Edited by Cecelia Cutler, Zvjezdana Vrzić and Philipp Angermeyer
[Creole Language Library 53] 2017
► pp. 79–100
The sociohistorical matrix of creolization and the role children played in this process
This paper will take as its starting point Singler’s views on the role of children in creole genesis, which include the idea that children are regularizers rather than innovators, that they may have contributed lexifier properties, and that their potential as contributors to creole genesis is greatest at the time of a colony’s transition to sugar monoculture. I will consider the relevance of these ideas for an account of the development of Berbice Dutch, a creole lexified by Dutch and Eastern Ịjọ, now extinct. I will argue that children were mainly responsible for its development, that the early introduction of sugar assisted their role, and that children may have innovated mixed structures partially modelled on both the lexifier and the substrate.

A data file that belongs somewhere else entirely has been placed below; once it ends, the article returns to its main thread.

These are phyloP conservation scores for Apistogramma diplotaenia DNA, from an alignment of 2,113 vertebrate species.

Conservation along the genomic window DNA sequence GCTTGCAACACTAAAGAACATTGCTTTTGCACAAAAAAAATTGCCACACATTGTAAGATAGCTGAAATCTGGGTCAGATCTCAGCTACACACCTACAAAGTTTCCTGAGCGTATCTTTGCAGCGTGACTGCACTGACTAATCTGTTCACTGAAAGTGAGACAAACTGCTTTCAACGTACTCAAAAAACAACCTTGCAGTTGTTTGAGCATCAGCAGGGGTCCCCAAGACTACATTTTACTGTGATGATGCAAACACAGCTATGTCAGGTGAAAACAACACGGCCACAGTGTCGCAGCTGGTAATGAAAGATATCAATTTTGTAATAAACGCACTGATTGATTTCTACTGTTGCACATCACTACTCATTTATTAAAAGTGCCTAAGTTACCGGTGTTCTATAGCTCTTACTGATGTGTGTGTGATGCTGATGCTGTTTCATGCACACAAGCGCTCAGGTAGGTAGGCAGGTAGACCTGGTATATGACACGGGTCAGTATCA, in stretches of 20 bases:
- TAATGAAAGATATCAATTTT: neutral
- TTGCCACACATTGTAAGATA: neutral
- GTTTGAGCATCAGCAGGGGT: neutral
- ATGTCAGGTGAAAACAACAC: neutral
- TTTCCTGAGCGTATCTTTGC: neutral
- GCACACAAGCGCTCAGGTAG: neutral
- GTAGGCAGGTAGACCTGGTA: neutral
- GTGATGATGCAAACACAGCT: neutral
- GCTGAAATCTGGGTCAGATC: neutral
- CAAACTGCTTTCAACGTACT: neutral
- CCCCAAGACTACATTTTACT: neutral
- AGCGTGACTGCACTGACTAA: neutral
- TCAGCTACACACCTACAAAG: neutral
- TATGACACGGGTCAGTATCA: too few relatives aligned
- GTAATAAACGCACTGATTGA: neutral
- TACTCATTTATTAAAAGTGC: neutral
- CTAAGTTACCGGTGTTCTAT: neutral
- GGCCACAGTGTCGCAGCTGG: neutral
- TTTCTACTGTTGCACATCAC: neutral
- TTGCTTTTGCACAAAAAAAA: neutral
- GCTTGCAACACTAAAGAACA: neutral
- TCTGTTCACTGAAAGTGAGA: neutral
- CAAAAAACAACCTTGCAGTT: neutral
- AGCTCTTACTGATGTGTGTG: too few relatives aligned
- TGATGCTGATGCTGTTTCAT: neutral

- 2.Early colonial Berbice
- 3.African continuities in Berbice Dutch: Lexical evidence
- 4.The sociohistorical matrix of creolization
- 5.The roles of adults and children in abrupt creolization
Cited by 1 other publications
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